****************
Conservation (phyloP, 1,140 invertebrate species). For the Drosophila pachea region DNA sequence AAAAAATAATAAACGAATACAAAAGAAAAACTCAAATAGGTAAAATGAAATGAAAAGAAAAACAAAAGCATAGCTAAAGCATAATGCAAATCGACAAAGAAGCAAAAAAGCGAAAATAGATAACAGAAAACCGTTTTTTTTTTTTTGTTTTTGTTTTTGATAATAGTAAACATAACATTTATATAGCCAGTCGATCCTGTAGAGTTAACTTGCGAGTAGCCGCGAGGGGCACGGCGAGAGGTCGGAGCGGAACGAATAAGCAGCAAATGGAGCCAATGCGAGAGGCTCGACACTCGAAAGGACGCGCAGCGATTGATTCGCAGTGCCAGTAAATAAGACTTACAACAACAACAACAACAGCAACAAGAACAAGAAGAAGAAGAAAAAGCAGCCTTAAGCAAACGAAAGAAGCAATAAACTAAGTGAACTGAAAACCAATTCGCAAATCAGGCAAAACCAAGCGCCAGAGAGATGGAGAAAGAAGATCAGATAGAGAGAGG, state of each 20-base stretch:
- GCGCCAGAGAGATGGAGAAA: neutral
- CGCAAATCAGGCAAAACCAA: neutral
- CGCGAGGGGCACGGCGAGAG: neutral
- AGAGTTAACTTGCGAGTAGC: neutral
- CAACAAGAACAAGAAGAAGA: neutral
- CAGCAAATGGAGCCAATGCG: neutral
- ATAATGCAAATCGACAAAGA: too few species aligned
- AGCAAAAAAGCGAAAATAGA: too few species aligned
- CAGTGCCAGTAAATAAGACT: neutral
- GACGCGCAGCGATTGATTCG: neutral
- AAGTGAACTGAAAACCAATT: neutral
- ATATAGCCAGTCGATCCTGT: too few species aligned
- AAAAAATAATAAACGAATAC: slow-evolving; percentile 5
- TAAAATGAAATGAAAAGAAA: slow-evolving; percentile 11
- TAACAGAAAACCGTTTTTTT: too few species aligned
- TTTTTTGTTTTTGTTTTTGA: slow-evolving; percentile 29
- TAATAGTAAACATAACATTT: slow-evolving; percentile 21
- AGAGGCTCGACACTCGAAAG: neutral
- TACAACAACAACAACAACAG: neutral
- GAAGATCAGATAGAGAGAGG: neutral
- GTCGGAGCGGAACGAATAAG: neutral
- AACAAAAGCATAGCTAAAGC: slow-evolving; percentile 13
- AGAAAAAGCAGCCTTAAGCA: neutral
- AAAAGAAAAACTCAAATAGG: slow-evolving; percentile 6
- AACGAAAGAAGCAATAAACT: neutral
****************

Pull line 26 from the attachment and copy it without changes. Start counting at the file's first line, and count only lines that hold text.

- AACGAAAGAAGCAATAAACT: neutral